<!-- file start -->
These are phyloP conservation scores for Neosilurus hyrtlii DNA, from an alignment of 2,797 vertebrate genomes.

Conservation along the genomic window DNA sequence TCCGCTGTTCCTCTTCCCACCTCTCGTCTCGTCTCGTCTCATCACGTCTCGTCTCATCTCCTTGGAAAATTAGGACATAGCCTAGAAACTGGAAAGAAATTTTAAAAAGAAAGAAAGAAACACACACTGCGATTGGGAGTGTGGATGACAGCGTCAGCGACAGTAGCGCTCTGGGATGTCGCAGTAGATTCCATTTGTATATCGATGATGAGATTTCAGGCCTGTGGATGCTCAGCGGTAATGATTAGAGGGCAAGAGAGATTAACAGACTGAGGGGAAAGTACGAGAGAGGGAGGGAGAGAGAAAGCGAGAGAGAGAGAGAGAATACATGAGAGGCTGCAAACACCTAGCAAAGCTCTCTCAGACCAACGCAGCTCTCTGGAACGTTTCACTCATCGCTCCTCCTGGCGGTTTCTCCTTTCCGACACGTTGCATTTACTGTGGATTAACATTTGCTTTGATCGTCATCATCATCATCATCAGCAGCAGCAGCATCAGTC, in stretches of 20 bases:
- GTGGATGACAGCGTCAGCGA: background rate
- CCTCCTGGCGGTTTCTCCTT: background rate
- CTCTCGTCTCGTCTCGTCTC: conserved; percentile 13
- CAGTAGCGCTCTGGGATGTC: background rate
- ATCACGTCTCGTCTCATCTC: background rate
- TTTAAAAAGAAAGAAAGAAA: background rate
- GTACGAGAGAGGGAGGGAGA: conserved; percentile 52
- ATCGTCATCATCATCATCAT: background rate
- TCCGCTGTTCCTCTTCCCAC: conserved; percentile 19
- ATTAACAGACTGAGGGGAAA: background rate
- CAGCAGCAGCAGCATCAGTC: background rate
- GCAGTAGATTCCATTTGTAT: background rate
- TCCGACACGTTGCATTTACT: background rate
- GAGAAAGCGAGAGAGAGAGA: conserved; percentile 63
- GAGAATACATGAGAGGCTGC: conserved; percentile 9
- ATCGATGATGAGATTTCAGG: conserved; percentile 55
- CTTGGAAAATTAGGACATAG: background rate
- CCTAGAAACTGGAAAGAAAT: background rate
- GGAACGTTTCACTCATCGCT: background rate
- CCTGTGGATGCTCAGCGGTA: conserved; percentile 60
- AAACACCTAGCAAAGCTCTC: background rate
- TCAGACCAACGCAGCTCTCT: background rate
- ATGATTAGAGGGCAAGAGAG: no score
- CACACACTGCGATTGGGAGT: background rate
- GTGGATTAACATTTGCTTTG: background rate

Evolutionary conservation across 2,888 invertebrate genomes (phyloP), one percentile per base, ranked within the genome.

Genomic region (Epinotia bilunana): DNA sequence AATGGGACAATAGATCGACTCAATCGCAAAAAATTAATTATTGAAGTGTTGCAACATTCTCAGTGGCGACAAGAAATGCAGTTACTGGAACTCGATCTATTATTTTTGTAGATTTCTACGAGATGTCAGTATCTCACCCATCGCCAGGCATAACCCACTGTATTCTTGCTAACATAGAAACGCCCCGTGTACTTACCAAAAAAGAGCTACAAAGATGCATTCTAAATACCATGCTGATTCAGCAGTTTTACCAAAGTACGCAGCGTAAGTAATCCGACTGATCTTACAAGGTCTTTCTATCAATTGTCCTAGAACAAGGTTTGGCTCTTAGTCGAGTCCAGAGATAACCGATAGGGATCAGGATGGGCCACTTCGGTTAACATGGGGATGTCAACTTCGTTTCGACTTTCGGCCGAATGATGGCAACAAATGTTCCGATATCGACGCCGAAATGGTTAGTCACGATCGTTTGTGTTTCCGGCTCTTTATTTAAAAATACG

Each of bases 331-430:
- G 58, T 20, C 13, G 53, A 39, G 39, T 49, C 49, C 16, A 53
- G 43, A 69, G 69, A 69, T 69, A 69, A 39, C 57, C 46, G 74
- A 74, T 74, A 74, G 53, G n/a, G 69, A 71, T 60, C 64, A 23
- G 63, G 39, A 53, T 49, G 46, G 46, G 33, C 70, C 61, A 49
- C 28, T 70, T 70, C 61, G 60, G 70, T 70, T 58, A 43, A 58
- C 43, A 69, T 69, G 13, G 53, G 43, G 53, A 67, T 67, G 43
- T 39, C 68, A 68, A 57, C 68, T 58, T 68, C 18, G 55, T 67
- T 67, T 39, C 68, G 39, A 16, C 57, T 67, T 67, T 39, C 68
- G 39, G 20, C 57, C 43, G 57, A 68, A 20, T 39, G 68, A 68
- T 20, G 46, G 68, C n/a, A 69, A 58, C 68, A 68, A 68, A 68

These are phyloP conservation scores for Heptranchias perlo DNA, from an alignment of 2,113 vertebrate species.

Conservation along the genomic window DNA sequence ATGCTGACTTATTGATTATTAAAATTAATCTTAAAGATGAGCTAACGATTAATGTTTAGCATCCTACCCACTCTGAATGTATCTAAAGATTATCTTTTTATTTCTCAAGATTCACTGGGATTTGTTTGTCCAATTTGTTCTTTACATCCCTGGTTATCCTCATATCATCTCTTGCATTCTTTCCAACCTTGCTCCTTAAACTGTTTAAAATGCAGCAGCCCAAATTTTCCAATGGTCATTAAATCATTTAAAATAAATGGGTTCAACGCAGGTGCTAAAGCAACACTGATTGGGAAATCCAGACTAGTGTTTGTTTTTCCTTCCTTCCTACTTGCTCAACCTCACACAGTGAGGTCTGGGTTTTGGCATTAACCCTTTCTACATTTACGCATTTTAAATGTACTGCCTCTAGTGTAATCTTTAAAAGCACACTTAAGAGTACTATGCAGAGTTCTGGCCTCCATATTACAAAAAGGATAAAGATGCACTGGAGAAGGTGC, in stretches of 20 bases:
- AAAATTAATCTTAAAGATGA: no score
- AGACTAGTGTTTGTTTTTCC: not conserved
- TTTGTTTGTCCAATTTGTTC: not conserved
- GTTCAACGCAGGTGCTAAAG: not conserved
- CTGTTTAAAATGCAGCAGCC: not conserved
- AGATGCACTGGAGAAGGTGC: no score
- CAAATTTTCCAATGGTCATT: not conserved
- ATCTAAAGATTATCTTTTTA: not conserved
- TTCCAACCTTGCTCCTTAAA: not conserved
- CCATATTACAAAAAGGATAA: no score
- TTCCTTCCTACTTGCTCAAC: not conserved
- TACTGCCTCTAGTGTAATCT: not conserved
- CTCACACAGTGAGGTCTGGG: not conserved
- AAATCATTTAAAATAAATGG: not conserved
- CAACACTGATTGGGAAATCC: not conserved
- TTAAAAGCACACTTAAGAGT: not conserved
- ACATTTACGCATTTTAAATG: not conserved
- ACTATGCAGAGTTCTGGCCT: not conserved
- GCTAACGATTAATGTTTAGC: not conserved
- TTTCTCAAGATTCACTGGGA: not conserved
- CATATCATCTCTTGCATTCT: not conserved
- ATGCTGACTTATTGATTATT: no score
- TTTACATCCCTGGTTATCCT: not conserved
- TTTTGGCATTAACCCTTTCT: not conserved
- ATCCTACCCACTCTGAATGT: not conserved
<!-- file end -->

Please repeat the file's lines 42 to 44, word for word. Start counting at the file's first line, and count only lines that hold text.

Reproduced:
Conservation along the genomic window DNA sequence ATGCTGACTTATTGATTATTAAAATTAATCTTAAAGATGAGCTAACGATTAATGTTTAGCATCCTACCCACTCTGAATGTATCTAAAGATTATCTTTTTATTTCTCAAGATTCACTGGGATTTGTTTGTCCAATTTGTTCTTTACATCCCTGGTTATCCTCATATCATCTCTTGCATTCTTTCCAACCTTGCTCCTTAAACTGTTTAAAATGCAGCAGCCCAAATTTTCCAATGGTCATTAAATCATTTAAAATAAATGGGTTCAACGCAGGTGCTAAAGCAACACTGATTGGGAAATCCAGACTAGTGTTTGTTTTTCCTTCCTTCCTACTTGCTCAACCTCACACAGTGAGGTCTGGGTTTTGGCATTAACCCTTTCTACATTTACGCATTTTAAATGTACTGCCTCTAGTGTAATCTTTAAAAGCACACTTAAGAGTACTATGCAGAGTTCTGGCCTCCATATTACAAAAAGGATAAAGATGCACTGGAGAAGGTGC, in stretches of 20 bases:
- AAAATTAATCTTAAAGATGA: no score
- AGACTAGTGTTTGTTTTTCC: not conserved